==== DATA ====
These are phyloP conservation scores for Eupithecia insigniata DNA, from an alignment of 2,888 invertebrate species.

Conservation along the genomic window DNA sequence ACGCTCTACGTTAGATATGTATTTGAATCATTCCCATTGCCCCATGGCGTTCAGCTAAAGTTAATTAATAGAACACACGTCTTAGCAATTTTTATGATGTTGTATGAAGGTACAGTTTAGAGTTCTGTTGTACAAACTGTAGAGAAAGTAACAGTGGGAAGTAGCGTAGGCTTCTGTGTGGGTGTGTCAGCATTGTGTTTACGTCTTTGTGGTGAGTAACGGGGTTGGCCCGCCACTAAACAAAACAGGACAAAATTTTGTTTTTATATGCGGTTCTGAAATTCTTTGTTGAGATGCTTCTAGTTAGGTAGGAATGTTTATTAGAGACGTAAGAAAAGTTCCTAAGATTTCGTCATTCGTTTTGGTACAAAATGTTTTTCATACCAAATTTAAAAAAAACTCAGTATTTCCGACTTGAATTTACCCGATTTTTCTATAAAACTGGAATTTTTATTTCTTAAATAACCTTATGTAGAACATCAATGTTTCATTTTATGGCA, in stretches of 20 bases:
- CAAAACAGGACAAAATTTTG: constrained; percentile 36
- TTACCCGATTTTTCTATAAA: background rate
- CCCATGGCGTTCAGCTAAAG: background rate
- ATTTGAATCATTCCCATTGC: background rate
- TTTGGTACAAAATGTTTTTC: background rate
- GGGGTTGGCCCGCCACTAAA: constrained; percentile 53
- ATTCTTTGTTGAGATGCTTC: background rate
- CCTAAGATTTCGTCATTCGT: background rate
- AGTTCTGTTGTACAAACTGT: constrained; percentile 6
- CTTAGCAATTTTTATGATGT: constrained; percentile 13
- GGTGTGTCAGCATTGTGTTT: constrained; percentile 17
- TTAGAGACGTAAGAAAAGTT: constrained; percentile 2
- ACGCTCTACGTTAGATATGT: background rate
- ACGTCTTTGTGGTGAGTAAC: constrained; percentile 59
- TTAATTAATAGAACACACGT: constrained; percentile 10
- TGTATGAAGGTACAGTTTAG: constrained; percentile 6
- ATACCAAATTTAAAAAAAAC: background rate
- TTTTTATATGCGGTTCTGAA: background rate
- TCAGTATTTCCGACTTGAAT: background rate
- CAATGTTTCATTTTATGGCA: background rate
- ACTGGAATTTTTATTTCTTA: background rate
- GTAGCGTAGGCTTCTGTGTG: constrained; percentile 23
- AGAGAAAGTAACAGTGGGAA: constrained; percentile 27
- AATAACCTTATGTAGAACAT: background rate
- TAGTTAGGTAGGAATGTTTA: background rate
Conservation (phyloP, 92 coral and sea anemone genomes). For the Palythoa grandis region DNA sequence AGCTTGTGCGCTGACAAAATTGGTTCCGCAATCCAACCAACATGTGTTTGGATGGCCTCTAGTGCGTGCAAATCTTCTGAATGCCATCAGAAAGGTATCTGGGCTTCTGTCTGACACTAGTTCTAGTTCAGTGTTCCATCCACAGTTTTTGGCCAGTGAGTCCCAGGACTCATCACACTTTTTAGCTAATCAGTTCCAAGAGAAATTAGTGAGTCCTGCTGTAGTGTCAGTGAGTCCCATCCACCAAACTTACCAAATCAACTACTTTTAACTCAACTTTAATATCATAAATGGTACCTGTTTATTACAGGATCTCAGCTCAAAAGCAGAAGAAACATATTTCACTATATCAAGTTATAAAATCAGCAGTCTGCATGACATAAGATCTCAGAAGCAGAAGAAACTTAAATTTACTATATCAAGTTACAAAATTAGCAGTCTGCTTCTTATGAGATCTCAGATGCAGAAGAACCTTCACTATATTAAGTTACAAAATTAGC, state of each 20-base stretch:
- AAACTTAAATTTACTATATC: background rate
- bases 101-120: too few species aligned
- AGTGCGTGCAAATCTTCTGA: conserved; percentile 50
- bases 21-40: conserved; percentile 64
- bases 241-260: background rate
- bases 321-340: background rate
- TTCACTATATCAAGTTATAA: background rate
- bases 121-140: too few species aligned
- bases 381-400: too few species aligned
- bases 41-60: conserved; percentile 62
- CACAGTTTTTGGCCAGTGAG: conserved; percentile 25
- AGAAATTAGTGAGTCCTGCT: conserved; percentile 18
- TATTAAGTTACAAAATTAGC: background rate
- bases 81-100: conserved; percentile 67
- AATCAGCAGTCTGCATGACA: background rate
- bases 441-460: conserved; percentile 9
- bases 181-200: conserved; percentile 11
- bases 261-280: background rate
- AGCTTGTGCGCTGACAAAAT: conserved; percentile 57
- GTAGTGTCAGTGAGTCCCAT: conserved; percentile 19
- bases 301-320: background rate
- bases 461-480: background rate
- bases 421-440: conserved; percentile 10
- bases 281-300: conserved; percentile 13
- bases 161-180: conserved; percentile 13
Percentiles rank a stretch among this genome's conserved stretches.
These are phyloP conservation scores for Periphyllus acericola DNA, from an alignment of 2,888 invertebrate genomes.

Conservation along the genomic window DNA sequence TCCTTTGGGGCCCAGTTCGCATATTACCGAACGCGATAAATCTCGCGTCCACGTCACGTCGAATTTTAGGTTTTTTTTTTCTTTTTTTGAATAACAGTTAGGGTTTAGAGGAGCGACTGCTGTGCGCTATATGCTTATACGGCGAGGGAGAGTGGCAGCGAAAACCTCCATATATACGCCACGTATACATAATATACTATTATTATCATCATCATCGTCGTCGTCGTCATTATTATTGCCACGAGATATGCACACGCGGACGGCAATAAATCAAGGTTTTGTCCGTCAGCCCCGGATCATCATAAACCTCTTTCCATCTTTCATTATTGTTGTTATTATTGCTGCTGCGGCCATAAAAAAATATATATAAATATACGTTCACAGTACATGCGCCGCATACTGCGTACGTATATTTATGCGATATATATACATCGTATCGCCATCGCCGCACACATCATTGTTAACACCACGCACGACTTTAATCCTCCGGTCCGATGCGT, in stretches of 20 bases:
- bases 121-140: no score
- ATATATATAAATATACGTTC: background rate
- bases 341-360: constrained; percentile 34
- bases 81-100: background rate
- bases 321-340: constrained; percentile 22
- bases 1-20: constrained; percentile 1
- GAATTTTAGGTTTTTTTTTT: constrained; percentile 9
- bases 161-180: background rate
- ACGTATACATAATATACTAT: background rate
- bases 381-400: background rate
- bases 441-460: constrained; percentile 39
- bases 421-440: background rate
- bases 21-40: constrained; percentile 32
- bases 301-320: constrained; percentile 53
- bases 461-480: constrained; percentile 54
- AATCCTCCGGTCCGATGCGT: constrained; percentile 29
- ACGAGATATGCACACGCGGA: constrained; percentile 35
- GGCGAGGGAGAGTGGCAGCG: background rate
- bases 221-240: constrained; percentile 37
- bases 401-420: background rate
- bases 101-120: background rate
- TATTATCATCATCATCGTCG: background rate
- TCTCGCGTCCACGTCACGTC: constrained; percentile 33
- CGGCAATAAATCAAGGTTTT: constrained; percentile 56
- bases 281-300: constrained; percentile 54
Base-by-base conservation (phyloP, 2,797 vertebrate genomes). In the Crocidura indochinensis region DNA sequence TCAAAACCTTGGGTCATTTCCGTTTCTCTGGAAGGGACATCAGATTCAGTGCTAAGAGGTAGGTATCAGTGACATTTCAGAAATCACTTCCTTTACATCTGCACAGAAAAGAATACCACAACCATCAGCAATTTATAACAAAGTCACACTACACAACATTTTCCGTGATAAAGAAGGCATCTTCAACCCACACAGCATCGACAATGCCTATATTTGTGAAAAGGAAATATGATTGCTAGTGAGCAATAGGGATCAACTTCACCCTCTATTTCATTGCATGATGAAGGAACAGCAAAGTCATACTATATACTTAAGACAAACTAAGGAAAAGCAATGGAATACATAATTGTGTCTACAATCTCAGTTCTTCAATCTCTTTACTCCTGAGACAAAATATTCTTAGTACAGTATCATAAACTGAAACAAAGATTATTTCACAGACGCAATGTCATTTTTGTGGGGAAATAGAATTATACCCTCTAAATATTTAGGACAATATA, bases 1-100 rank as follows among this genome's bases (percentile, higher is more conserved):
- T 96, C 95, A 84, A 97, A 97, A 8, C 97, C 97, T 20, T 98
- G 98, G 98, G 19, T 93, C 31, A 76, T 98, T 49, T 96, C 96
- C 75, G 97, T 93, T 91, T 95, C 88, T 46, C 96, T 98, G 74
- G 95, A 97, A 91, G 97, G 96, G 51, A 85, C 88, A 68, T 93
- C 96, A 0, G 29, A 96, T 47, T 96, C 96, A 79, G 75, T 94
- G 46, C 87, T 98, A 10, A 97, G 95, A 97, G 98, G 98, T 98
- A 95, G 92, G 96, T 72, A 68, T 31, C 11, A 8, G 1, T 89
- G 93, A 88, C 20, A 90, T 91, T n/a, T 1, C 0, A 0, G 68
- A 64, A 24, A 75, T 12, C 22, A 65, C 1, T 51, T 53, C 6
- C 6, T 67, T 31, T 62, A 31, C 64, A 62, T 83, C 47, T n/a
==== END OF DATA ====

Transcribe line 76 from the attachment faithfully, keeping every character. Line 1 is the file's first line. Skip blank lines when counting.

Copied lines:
- bases 401-420: background rate